View along the LBSP "Bog Walk" Trail on 10/18/14. Those are Tamarack needles on the water.
I've only been hunting for Minnesota orchids since about 2010 when I first spotted a patch of Yellow Lady Slippers on the Munger Trail. And it's only been a couple years since I started driving up along the Lady Slipper Scenic Byway and exploring the Pennington Bog Scientific and Natural Area (SNA). But even then, I started setting goals for each year's orchid (and wildflower) season.
My goal for last year's season, for instance, was to take photos of the Stemless Lady Slipper, and I was able to fulfill that goal during a visit to Lake Bemidji State Park. There's a lovely little "Bog Walk" Trail there which is beautiful in all seasons. Lots of Stemless Slippers grow there.
|Stemless Lady Slipper, Lake Bemidji |
State Park, spring 2014
|Ram's-Head Lady Slipper|
photo credit: aposematic herpetologist
via photopin cc
It was a nice idea, and I had a lovely day, walking around in the woods--which were golden with the Tamaracks at the peak of their fall color--but I didn't spot any Ram's-Head seed-pods. They would only have been about four inches off the ground, and rather tiny. The woods were still so thick with life and color that I didn't really have any chance of finding the colony. But I did get a better sense of the place, and I really enjoyed the attempt, even though it failed. On the drive up and back, I saw NINE Bald Eagles (I almost got a photo of one), four Swans (two pairs, in flight), and lots of lovely Pitcher Plants.
|Catching my reflection in the Pitcher Plant's reservoir|
|Tamarack Needles in their golden glory|
* * * * *Right now, my AP Lit students are struggling with their Frankenstein drafts. It's been taking them longer than they expected to get their ideas figured out, and I've asked them to do some difficult thinking about some really challenging topics, but that's the way it always is, and that's the way it's supposed to be. Some of them have had to scrap their original thoughts and start over, and try another approach. I've had good conversations with Ethan F, Megan C, Jeremy S, and others who have come in for help.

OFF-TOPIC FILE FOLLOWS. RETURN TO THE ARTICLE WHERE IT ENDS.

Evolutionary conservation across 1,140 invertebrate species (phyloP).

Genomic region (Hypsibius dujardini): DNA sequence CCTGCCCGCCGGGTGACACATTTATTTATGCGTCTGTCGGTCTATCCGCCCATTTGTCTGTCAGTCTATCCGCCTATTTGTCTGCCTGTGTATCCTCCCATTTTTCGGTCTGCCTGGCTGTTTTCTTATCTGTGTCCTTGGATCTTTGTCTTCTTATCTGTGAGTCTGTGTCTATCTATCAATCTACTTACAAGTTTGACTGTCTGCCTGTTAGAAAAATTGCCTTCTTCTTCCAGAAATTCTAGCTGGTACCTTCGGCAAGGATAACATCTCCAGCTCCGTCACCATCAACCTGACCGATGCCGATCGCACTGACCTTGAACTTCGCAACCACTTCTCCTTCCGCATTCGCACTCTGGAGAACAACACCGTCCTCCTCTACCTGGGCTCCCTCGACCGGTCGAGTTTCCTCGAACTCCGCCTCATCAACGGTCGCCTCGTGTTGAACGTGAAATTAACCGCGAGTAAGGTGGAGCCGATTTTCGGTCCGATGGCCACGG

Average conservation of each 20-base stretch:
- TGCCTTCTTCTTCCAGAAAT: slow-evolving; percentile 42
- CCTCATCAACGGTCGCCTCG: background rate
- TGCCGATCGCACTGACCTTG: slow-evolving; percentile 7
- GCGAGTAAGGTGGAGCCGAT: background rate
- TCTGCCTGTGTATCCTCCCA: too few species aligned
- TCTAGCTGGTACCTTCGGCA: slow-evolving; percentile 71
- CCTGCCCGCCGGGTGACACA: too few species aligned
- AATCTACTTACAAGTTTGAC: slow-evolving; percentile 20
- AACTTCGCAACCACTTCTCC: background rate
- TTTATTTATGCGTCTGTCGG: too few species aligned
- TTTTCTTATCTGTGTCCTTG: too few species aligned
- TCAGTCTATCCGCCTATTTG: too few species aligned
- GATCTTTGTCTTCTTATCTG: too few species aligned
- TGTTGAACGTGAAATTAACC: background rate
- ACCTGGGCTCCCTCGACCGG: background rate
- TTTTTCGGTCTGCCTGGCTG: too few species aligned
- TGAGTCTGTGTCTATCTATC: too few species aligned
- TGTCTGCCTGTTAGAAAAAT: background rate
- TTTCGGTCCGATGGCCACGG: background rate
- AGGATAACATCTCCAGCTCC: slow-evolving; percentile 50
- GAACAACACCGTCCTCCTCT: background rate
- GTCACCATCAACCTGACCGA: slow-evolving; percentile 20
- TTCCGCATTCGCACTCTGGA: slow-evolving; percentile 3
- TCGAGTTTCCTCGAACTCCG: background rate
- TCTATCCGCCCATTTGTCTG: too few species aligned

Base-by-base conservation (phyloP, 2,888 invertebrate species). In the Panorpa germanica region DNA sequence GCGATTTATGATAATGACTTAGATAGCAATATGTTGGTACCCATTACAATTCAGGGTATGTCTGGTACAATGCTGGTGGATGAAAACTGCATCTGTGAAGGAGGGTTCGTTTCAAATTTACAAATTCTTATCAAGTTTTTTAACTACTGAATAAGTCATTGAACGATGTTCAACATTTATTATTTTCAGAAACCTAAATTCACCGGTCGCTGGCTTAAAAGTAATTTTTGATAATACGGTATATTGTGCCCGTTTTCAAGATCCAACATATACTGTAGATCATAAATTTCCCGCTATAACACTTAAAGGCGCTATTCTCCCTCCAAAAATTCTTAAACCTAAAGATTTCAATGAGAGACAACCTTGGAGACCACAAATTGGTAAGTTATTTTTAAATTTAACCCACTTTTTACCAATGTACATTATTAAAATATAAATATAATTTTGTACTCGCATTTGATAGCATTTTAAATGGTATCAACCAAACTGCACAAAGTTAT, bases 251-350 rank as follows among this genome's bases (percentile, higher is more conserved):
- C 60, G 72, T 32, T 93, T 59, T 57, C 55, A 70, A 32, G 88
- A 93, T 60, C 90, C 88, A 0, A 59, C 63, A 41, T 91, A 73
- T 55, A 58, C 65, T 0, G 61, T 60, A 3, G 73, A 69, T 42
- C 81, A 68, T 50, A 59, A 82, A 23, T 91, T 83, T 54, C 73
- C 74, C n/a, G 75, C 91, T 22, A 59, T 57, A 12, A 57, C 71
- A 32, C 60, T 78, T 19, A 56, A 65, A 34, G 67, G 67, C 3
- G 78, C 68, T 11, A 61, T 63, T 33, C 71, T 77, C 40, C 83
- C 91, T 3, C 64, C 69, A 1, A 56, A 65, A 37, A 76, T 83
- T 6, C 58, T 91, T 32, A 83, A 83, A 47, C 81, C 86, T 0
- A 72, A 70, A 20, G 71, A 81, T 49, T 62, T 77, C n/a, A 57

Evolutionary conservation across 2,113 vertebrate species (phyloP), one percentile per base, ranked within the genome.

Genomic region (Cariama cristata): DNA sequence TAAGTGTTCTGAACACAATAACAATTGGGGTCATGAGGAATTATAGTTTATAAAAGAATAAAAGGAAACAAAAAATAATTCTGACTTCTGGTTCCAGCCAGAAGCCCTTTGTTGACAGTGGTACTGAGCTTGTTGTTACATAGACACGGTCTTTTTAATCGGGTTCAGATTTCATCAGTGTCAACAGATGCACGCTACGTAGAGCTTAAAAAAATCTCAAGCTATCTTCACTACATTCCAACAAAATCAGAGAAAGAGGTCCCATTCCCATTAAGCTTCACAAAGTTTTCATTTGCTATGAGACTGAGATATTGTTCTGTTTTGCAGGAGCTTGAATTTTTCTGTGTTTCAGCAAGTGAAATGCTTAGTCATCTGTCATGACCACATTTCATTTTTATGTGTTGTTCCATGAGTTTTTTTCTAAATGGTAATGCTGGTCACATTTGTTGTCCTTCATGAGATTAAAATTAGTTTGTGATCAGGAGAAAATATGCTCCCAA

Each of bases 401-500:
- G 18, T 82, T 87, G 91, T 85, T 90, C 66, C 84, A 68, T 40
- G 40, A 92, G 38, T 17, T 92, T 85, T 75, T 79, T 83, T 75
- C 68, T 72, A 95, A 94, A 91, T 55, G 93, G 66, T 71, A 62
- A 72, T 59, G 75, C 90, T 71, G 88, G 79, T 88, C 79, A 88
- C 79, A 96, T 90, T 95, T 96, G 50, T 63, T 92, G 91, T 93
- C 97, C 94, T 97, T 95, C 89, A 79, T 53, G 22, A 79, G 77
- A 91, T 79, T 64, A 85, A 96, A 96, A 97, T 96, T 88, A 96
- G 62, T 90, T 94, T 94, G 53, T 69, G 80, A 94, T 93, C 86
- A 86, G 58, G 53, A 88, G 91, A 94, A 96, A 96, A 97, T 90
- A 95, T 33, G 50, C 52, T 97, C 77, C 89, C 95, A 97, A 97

|The Pennington Bog, with cedar fronds partially covering the still-green moss|
I remember back when I was working on the first chapter of my dissertation: I thought I had finished it, and I was very pleased with it, but then I discovered that another scholar had already published my idea! I was devastated. Six months of work down the drain. My dissertation director John Dings, one of the best teachers and mentors I've ever had, helped me to see this as a great opportunity to strengthen my idea. He urged me to see this other scholar, not as a rival, but rather as a helpful source, as a positive influence on my work. John made me realize that if I could find the vulnerabilities in this person's work (and therefore, of course, in my own), I could use this experience as the foundation for a new, and much better, idea. And that's what I did. Was it easy? No! But John was right--my work was stronger and better because I met this challenge. I thought much more deeply and discovered a line of thinking that carried me through the rest of my dissertation.
|This time of year, the Pennington Bog is carpeted with a multi-colored mixture of live, dead, and dying vegetation.|
In Advisory, seniors are beginning to work on ideas for their Capstone Projects. They're just beginning the same kind of process. Here, however, we're asking them to start with what they love, with what they enjoy, for "a true Capstone Project has its roots in the students' genuine academic and personal interests, pulls together past experiences and future goals, and generates intellectual curiosity and creativity" ("Senior Capstone 2015," emphasis added). Whenever I get some free time, I get out in the woods somewhere and try to find interesting plants, beautiful flowers, and fascinating fungi. It's what I love best, and every time I make a discovery or see something new, I laugh out loud with joy--I can't help it--it makes me happy. It never feels like work, and even my "failures" are fruitful.
Whether you're working on a paper or trying to come up with a Project idea, try to develop the right "Habits of Mind." Be willing to think creatively and ask lots of great questions. Set some goals, throw out some ideas, take some risks, start over (and over, and over), and try again (and again, and again), laugh at the joy of discovery, and fail fruitfully!